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“I believe in people and stories. Stories help people to relate to each other. My work has always been to conceive ‘invisible architectures’ for people to create, collect, and interact around stories and shared concerns.”

Claudine Boeglin, creative director & curator
Visual Playlist
Mentoring in Photography


I had the role of mentor / curator in photography and visual grammar at Revealing Reality, for the past three years. My role contributed to build a valuable archive of Britain Today. Axed around three main avenues, I full filled the following mandates:

– To place photography as a visual alphabet, a tool and a skillset in place-based research.

– To curate the incoming material into stories and help researchers practice photography with an observational and curatorial eye.

– To curate and repurpose existing material looking for trans-cultural patterns in human behaviours and housing settings across projects.

For my future missions, I aim to meet two challenges:

– To direct visual reporting on location in order to bring back thoroughly scripted content.

– To research and conceive visual displays where photography, graphics and UX merge on digital and mobile platforms, and become the core report.


module #1
SPACE, PEOPLE, OBJECTS

This kickstarter module was intended for researchers beginning on photography in fieldwork. The presentation focuses on wide, medium and close-up angles; and their distinguished roles. It defines the position of the photographer with a statement of neutrality – in the case of a wider context, or as a curator of significative clues; for close-ups for instance.


module #2
THE TOWN, THE STREET, THE HOUSE

This concise module is an appetiser and point of entrance into the work of three major American photographers who covered the 50s – 80s. Joel Sternfeld, Stephen Shore, and William Eggleton worked in colour opposing the traditional dogma of documentary photography meant to use black and white. Their work illustrates everyday life or what Paul Graham coined ‘banal photography’. Their work forms an archive of unprecedented insight into the American suburbia where cigarettes, television and cars were what coffee, mobiles and bikes are today.


module #3
PORTRAITS PRESERVING ANONYMITY

This assignment was requested when a series of missions required to preserve people’s anonymity in reporting. Respondents victim of domestic violence, mental health patients and people with debts for instance were to be documented faceless. The photographer therefore had to think of creative strategies that went beyond chopping heads out of the frame.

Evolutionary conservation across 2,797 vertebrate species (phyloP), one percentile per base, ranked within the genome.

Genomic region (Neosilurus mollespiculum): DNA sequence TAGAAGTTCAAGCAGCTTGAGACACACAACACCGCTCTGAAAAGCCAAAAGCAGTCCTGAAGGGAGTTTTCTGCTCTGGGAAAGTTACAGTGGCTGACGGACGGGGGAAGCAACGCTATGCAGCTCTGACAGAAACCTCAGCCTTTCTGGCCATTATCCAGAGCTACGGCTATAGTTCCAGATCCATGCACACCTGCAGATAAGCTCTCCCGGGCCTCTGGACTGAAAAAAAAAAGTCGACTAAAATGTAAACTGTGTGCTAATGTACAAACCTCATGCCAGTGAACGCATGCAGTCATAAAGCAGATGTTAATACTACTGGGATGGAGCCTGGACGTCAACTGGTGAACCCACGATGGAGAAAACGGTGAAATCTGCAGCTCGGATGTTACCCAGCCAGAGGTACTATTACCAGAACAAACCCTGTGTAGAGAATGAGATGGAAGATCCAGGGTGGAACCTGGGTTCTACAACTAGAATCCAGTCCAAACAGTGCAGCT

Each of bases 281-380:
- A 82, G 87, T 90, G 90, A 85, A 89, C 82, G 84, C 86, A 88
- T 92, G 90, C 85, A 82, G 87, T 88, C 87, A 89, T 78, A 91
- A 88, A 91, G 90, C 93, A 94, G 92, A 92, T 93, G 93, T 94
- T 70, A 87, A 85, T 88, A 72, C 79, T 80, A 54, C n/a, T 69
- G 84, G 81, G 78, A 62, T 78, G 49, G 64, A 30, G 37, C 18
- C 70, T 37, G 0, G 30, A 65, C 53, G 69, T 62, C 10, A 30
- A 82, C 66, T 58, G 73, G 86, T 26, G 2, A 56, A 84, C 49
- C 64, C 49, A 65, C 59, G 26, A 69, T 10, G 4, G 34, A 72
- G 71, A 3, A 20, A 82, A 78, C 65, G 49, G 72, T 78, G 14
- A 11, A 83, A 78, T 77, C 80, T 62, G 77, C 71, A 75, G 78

module #4
VERTICAL MEDITATIONS

Vertical Meditations was summer assignment to challenge composition in portrait format vs. landscape; and the motivations behind both choices. It followed a workshop focusing on wide angle. Thinking photography as vertical is a mindset. It requires to define clear protagonists with a minimalist aesthetic.


module #5
THINKING PHOTOGRAPHY IN LAYERS

A complex viewpoint, Thinking Photography in Layers calls on the essence of photography built around depth of field. It establishes film as a flow and photography as a stage. Composite and therefore interchangeable, photography tells a different story in each new curation. Photography freezes a moment to help the viewer deeply reflect on the content in the frame. A construct reality emerges; subjective by design. Through mostly Magnum photographers’ practice, this course invites to think and conceptualise a scene prior to take the picture.


module #6
CHIARO OSCURO

Chiaro Oscuro is the first opus of a series of modules linking photography to direct influences in painting, sculptures and live arts. The act of taking pictures is after all the postmodern art form by excellence. It combines a mechanical recording of an event with an author’s point of view. As such, each photograph embues an individual imprint. Each image contains traces of one’s mental kaleidoscope formed by cultural representations and personal memories.


module #7
PHOTOJOURNALISM | SEVEN TIPS BY REUTERS PHOTOGRAPHER DAMIR SAGOLJ

In 2014, photojournalist Damir Sagolj was briefly visiting Thomson Reuters in Canary Wharf. I had a multimedia workshop to wrap in the following week and asked him to gently share tips on how best to build news photography. His secret? Research, preparation and 'being invisible'.

© Dandy Vagabonds 2019